This paper addresses two recent Aboriginal ghost stories produced by Aboriginal fi lm-makers Tracey Moffatt (beDevil) and Beck Cole (Plains Empty), in order to examine the relationship of these fi lms to a type of spectral rewriting of the Australian nation state. This paper examines the role of spectrality as a revisionist process that exorcizes, but also celebrates, the ghosts that underpin and/or undermine narratives of belonging and place and investigates the dynamic potential of Indigenous fi lm, not so much as a device that eradicates colonial encounters and their postcolonial legacy, but as texts that unsettle and contest, that empower and initiate debate by way of dismantling, or at least diminishing, dominant representations of Indigenous identities.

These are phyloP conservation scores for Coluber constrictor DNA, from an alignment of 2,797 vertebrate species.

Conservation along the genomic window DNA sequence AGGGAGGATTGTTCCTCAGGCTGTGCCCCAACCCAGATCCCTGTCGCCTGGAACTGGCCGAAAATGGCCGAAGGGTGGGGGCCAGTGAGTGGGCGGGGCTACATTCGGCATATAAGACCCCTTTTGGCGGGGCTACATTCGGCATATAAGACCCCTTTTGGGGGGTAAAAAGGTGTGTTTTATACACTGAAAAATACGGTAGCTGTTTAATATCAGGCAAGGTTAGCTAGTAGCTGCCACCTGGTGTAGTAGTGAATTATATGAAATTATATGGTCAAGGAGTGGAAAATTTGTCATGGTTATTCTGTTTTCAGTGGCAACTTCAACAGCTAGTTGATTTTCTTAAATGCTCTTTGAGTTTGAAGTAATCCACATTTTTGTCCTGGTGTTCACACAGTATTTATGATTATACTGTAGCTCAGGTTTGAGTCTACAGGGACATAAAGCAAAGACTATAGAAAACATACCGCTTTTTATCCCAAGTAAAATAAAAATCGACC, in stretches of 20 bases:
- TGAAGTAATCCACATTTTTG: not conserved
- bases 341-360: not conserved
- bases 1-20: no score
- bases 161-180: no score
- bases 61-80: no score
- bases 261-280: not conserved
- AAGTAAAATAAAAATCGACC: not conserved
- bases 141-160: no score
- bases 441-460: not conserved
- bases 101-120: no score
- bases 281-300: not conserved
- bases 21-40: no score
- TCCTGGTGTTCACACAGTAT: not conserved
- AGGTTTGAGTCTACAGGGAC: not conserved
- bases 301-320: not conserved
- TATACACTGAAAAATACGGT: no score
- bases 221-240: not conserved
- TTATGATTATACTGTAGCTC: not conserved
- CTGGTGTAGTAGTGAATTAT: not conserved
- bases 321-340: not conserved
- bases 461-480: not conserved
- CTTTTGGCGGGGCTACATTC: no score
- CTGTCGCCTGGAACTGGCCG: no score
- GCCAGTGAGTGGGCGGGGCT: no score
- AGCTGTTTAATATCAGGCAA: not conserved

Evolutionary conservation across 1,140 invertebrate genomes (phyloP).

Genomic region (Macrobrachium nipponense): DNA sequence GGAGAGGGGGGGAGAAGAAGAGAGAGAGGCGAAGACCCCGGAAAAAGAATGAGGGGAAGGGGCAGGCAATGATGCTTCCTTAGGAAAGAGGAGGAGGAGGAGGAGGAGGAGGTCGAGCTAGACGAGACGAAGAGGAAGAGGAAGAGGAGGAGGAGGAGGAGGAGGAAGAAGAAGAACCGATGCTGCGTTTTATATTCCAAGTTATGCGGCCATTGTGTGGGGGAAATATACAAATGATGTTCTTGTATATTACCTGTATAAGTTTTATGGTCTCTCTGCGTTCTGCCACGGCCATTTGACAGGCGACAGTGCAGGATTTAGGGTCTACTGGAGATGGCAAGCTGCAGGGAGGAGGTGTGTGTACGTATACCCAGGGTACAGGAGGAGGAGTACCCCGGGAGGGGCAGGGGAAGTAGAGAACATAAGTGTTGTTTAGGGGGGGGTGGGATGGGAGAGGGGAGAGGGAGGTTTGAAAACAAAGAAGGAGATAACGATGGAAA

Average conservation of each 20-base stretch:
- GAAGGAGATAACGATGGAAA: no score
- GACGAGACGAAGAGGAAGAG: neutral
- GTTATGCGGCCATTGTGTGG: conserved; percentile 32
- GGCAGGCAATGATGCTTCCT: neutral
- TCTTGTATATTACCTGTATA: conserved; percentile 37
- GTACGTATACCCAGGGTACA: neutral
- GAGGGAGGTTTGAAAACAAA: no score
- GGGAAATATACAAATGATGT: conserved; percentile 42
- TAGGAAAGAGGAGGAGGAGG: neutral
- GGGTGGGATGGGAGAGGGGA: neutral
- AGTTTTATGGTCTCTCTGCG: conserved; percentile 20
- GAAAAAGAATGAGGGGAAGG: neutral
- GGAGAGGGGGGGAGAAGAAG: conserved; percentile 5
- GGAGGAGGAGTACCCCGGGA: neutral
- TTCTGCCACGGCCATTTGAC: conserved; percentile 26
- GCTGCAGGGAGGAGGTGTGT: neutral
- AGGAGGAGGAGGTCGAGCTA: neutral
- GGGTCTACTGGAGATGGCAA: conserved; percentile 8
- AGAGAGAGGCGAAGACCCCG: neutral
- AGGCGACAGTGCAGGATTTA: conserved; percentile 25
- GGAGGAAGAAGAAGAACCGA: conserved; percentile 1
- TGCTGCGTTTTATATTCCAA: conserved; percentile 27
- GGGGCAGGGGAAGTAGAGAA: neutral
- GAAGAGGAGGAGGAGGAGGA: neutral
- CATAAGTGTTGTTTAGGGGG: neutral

Peer-reviewed, Aboriginal film-makers, Australia, Tracey Moffatt, Beck Cole, ghost stories, spectrality, rewriting majority narratives


Due to copyright restrictions this article is unavailable for download.

The author's version is availbale for download.

Staff and Students of the University of Notre Dame Australia may access the full text of this article here

This article may be accessed from the publisher here

The Journal of Commonwealth Literature may be accessed from the National Library of Australia here

The Author:

Professor Gerry Turcotte

University Copyright.pdf (130 kB)
University of Notre Dame Australia Copyright Statement


Link to Publisher Version (DOI)